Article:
Yesterday, I watched Theresa’s May reply to the Islamic terrorist attack in London and subsequently, I shall respond.
After outlining the specifics of the terror attacks, May vowed that Britain’s fertile environment for homegrown terrorism must change, and that Muslims should be moved away from this ideology, by showing them the British values are ‘superior’.
While it was good to see May demonstrate some outrage amidst a notably lethargic, terror- weary West, such reasoning is inherently flawed. As if particular Muslims believe the Quran is divine and that jihad fulfills God’s will, there is no way of overcoming these beliefs from a secular, humanistic viewpoint. For there can be nothing more honourable than completing conduct favoured in the eyes of God. Infidels who condemn the Islamic doctrines of jihad and sharia will have no impact on aspiring Islamic terrorists, and this sentiment may even make extremists double down in their hatred of Western civilization. If anything meaningful is to theologically challenge the roots of Islamic terrorism, this has to come from the Muslim community: something that Theresa May woefully misunderstands.
Theresa May also took used her speech to warn against ‘radicalization online’, and espoused the need to ramp up counter terrorism operations in this regard.
But the internet is such an enormous, expanding sphere, and no country could ever hope to close down every jihadist site on the web. If May was serious about countering the environment which has fostered seditious feelings against the United Kingdom from within, she would address radicalization in British prisons and mosques. As whilst Muslims represent 1 in 20 British citizens, they make up 1 in 7 of Britain’s inmates, with radical preachers and Islamist ideology prevalent amongst prisons. Moreover, Saudi Arabia’s funding of British mosques is notorious, and reportedly, just 2 of Britain’s 1700 mosques are considered to follow a modernist interpretation of Islam. In fairness, May did allude to the secure space Islamists enjoy in Britain, however as this rhetoric lacked specifics, it appears there will be some time until the safe abode that political Islam enjoys in parts of Britain, is genuinely challenged.
Furthermore, May called the London attack a ‘perversion’ of Islam. And yet just moments before she made this most indefensible of claims, May described the attacks as ‘Islamist extremism’. This begs the most obvious of questions, (although one which has not been asked nearly enough): how can a phrase describing a movement that contains the word ‘Islam’ in it, be unrelated to Islam? What sane observer outside of the political establishment could take May’s rationalization seriously?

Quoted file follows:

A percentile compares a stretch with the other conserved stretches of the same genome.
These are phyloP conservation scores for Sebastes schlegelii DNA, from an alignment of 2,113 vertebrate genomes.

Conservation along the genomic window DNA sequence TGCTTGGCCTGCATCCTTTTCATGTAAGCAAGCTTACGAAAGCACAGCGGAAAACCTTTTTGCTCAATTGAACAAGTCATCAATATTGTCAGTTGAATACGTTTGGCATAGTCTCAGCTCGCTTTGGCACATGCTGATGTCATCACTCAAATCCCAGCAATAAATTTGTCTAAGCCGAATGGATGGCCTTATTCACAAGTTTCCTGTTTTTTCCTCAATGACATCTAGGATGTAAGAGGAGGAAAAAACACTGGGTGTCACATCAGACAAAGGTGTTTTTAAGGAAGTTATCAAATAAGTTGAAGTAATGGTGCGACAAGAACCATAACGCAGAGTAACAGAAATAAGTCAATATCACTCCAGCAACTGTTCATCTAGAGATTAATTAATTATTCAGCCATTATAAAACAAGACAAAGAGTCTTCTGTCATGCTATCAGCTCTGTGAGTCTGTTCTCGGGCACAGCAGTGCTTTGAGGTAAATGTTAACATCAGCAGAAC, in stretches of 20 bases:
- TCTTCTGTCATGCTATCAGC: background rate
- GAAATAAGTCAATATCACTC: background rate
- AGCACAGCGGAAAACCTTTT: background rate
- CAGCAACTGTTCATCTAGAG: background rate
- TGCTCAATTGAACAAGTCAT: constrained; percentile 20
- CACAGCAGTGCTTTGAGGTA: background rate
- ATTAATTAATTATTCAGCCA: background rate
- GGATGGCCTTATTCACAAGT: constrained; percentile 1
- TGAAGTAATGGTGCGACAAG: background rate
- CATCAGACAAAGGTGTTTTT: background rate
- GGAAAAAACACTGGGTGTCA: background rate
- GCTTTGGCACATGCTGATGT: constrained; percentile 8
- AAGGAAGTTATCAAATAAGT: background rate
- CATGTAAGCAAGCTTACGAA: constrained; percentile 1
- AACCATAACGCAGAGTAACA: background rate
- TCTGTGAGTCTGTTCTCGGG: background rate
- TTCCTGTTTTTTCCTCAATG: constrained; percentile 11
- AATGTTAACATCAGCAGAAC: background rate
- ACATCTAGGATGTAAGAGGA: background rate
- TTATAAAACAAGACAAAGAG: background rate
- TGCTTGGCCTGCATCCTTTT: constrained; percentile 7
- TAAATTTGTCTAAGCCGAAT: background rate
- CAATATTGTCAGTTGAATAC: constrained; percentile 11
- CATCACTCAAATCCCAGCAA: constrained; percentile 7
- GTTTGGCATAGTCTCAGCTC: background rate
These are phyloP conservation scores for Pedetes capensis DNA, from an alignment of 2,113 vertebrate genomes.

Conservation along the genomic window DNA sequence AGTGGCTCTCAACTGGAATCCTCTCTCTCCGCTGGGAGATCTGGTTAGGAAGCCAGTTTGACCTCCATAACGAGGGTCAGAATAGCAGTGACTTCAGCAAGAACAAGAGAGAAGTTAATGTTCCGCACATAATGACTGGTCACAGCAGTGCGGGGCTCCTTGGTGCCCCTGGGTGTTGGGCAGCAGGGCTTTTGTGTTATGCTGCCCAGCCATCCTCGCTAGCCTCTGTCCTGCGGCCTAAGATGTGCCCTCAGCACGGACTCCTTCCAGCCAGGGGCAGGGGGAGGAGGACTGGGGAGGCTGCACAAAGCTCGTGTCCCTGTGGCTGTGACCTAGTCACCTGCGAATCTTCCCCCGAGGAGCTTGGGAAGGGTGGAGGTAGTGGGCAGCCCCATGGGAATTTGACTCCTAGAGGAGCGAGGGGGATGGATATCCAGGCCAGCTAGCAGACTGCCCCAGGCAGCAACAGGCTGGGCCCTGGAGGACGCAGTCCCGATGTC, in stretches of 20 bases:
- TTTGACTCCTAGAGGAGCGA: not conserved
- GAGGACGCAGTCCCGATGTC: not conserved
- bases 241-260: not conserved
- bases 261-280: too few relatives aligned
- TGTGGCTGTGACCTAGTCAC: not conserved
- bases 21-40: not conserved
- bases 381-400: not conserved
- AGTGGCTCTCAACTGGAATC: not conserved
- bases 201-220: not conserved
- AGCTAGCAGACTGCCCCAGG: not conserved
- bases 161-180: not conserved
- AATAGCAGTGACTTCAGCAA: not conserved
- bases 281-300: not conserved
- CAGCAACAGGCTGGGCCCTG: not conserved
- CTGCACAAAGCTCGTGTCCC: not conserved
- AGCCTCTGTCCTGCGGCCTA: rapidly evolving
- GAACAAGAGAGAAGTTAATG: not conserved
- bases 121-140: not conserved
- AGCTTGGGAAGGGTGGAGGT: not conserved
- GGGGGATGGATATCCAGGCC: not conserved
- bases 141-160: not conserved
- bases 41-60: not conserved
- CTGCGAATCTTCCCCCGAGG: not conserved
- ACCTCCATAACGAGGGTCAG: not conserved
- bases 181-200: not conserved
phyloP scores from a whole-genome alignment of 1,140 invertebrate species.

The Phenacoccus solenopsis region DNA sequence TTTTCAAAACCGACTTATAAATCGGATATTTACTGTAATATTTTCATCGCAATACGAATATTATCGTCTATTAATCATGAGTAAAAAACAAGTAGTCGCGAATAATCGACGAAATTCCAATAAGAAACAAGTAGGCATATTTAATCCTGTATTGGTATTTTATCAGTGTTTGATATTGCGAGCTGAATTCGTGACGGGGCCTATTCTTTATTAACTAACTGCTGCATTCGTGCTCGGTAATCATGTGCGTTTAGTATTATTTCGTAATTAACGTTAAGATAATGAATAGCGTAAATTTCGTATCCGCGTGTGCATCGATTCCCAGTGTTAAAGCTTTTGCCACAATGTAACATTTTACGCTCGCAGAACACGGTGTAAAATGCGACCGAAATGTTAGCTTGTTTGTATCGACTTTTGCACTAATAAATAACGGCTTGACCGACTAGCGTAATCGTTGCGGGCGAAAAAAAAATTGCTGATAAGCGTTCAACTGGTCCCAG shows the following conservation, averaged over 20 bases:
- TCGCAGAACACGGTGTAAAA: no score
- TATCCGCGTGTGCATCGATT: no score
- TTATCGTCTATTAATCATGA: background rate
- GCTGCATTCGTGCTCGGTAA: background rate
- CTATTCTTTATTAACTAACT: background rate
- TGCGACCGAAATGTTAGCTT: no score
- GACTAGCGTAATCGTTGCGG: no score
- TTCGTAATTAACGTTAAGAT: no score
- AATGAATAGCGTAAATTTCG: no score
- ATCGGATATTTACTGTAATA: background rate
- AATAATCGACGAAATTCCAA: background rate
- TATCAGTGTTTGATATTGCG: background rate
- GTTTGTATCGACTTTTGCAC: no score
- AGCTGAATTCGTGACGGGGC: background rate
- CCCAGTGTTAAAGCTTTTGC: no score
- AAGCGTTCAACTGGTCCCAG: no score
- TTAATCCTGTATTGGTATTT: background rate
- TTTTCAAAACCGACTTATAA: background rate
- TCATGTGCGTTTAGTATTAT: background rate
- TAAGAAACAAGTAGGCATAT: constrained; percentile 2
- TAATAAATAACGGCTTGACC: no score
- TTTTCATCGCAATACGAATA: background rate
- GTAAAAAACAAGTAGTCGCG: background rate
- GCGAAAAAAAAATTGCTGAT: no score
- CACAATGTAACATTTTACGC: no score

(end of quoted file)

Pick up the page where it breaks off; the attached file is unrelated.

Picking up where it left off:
Of course, ‘Islamist extremism’, ‘violent extremism’ or whatever appealing kind of illustration Western leaders wish to dress it up in is related to Islam, given the life of the so- called prophet Muhammad, who waged offensive jihad in capturing the once Christian city of Mecca, and committed unspeakable savagery against women, Jews, and the rest of his disbelieving enemies.
Islamic jihad then continued after Muhammad’s death, insidiously spreading across much of the Middle East, North Africa, Asia, Spain, and vast sections of Europe (despite decisive defeat in the Battle of Tours), before Western civilization retaliated against centuries of Islamist aggression in the Crusades.
After this early period, various caliphates emerged before the Ottoman empire came to strength in the 16th century, whose expansion was halted in the 1683 Battle of Vienna. Later, the Ottoman empire endured a long- winded, humiliating death which culminated in the abolishing of the caliphate in 1924, before decades of Islamic weakness inspired Al Qaeda and associated groups to declare war against the West, and later saw ISIS reestablish the caliphate in 2014.
Moreover, to solidify this tradition of Islamic conquest and the example of Muhammad, the Quran contains at least 109 verses inciting Muslim violence against non Muslims. Likewise, the Hadiths are laden with hatred against disbelievers, Jews, gays, blasphemers and apostates.
Unequivocally, ‘Islamist extremism’ has something to do with Islam, and yet Theresa May along with the majority of the Western establishment, doesn’t have the courage to admit it.
See below for Theresa May’s full speech: